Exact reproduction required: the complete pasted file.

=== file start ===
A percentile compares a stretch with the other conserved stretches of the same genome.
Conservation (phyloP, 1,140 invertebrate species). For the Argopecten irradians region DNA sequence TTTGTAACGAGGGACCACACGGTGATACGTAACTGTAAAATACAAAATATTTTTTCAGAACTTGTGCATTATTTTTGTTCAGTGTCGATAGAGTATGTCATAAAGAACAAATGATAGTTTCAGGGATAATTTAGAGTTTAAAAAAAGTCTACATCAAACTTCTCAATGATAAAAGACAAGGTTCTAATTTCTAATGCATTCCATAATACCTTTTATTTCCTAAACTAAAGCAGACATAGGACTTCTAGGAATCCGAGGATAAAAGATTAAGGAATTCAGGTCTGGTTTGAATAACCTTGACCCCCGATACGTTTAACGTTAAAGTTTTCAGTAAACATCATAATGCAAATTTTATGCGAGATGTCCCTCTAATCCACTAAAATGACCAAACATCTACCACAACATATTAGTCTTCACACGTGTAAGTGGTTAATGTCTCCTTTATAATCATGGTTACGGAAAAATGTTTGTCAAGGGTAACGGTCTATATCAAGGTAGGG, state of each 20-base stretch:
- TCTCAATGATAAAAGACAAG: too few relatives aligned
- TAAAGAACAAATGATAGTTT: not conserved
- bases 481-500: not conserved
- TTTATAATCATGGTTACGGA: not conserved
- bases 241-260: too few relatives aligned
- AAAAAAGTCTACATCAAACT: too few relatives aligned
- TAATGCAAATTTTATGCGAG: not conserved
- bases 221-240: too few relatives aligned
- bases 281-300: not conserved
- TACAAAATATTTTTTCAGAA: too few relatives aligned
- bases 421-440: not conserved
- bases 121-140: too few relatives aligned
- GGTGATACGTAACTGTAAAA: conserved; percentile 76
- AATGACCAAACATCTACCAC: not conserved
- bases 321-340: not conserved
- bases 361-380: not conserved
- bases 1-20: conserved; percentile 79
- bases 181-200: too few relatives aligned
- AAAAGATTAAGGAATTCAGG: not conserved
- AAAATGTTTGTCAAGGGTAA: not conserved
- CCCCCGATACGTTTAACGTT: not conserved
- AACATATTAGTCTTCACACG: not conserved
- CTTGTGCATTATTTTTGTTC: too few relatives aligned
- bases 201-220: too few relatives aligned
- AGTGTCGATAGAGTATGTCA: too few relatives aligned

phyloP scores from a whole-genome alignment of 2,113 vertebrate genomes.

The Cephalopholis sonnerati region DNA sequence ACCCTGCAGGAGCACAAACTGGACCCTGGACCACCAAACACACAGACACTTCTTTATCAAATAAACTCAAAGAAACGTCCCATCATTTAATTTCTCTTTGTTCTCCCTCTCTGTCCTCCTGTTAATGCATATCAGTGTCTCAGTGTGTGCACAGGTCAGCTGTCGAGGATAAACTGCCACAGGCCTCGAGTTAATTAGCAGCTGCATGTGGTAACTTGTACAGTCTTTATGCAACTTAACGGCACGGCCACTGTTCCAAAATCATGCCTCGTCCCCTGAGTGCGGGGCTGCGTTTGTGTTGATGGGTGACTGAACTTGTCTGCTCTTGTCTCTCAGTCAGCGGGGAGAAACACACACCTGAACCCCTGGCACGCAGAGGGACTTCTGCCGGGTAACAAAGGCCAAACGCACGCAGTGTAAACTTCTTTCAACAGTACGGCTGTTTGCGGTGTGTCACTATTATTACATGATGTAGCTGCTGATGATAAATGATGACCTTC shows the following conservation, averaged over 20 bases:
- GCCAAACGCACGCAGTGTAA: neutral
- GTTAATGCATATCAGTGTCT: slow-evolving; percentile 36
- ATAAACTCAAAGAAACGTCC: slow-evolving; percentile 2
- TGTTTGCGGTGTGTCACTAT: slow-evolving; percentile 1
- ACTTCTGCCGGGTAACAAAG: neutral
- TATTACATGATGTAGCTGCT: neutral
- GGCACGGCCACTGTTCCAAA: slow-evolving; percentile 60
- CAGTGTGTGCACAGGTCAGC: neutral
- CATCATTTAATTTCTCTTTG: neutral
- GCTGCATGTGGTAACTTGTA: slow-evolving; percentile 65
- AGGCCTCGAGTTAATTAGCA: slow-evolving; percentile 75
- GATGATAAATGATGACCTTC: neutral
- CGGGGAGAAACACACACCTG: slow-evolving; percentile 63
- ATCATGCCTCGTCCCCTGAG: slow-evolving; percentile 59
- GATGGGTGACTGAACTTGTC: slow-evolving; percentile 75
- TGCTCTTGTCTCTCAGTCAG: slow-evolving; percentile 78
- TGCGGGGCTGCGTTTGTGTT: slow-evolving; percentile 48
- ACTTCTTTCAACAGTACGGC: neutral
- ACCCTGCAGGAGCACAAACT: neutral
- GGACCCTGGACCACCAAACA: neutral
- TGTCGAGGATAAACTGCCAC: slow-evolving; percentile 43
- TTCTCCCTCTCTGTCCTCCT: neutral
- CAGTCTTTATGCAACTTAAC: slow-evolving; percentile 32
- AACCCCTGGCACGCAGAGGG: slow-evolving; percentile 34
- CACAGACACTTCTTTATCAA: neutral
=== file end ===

A percentile compares a stretch with the other conserved stretches of the same genome.
Conservation (phyloP, 1,140 invertebrate species). For the Argopecten irradians region DNA sequence TTTGTAACGAGGGACCACACGGTGATACGTAACTGTAAAATACAAAATATTTTTTCAGAACTTGTGCATTATTTTTGTTCAGTGTCGATAGAGTATGTCATAAAGAACAAATGATAGTTTCAGGGATAATTTAGAGTTTAAAAAAAGTCTACATCAAACTTCTCAATGATAAAAGACAAGGTTCTAATTTCTAATGCATTCCATAATACCTTTTATTTCCTAAACTAAAGCAGACATAGGACTTCTAGGAATCCGAGGATAAAAGATTAAGGAATTCAGGTCTGGTTTGAATAACCTTGACCCCCGATACGTTTAACGTTAAAGTTTTCAGTAAACATCATAATGCAAATTTTATGCGAGATGTCCCTCTAATCCACTAAAATGACCAAACATCTACCACAACATATTAGTCTTCACACGTGTAAGTGGTTAATGTCTCCTTTATAATCATGGTTACGGAAAAATGTTTGTCAAGGGTAACGGTCTATATCAAGGTAGGG, state of each 20-base stretch:
- TCTCAATGATAAAAGACAAG: too few relatives aligned
- TAAAGAACAAATGATAGTTT: not conserved
- bases 481-500: not conserved
- TTTATAATCATGGTTACGGA: not conserved
- bases 241-260: too few relatives aligned
- AAAAAAGTCTACATCAAACT: too few relatives aligned
- TAATGCAAATTTTATGCGAG: not conserved
- bases 221-240: too few relatives aligned
- bases 281-300: not conserved
- TACAAAATATTTTTTCAGAA: too few relatives aligned
- bases 421-440: not conserved
- bases 121-140: too few relatives aligned
- GGTGATACGTAACTGTAAAA: conserved; percentile 76
- AATGACCAAACATCTACCAC: not conserved
- bases 321-340: not conserved
- bases 361-380: not conserved
- bases 1-20: conserved; percentile 79
- bases 181-200: too few relatives aligned
- AAAAGATTAAGGAATTCAGG: not conserved
- AAAATGTTTGTCAAGGGTAA: not conserved
- CCCCCGATACGTTTAACGTT: not conserved
- AACATATTAGTCTTCACACG: not conserved
- CTTGTGCATTATTTTTGTTC: too few relatives aligned
- bases 201-220: too few relatives aligned
- AGTGTCGATAGAGTATGTCA: too few relatives aligned

phyloP scores from a whole-genome alignment of 2,113 vertebrate genomes.

The Cephalopholis sonnerati region DNA sequence ACCCTGCAGGAGCACAAACTGGACCCTGGACCACCAAACACACAGACACTTCTTTATCAAATAAACTCAAAGAAACGTCCCATCATTTAATTTCTCTTTGTTCTCCCTCTCTGTCCTCCTGTTAATGCATATCAGTGTCTCAGTGTGTGCACAGGTCAGCTGTCGAGGATAAACTGCCACAGGCCTCGAGTTAATTAGCAGCTGCATGTGGTAACTTGTACAGTCTTTATGCAACTTAACGGCACGGCCACTGTTCCAAAATCATGCCTCGTCCCCTGAGTGCGGGGCTGCGTTTGTGTTGATGGGTGACTGAACTTGTCTGCTCTTGTCTCTCAGTCAGCGGGGAGAAACACACACCTGAACCCCTGGCACGCAGAGGGACTTCTGCCGGGTAACAAAGGCCAAACGCACGCAGTGTAAACTTCTTTCAACAGTACGGCTGTTTGCGGTGTGTCACTATTATTACATGATGTAGCTGCTGATGATAAATGATGACCTTC shows the following conservation, averaged over 20 bases:
- GCCAAACGCACGCAGTGTAA: neutral
- GTTAATGCATATCAGTGTCT: slow-evolving; percentile 36
- ATAAACTCAAAGAAACGTCC: slow-evolving; percentile 2
- TGTTTGCGGTGTGTCACTAT: slow-evolving; percentile 1
- ACTTCTGCCGGGTAACAAAG: neutral
- TATTACATGATGTAGCTGCT: neutral
- GGCACGGCCACTGTTCCAAA: slow-evolving; percentile 60
- CAGTGTGTGCACAGGTCAGC: neutral
- CATCATTTAATTTCTCTTTG: neutral
- GCTGCATGTGGTAACTTGTA: slow-evolving; percentile 65
- AGGCCTCGAGTTAATTAGCA: slow-evolving; percentile 75
- GATGATAAATGATGACCTTC: neutral
- CGGGGAGAAACACACACCTG: slow-evolving; percentile 63
- ATCATGCCTCGTCCCCTGAG: slow-evolving; percentile 59
- GATGGGTGACTGAACTTGTC: slow-evolving; percentile 75
- TGCTCTTGTCTCTCAGTCAG: slow-evolving; percentile 78
- TGCGGGGCTGCGTTTGTGTT: slow-evolving; percentile 48
- ACTTCTTTCAACAGTACGGC: neutral
- ACCCTGCAGGAGCACAAACT: neutral
- GGACCCTGGACCACCAAACA: neutral
- TGTCGAGGATAAACTGCCAC: slow-evolving; percentile 43
- TTCTCCCTCTCTGTCCTCCT: neutral
- CAGTCTTTATGCAACTTAAC: slow-evolving; percentile 32
- AACCCCTGGCACGCAGAGGG: slow-evolving; percentile 34
- CACAGACACTTCTTTATCAA: neutral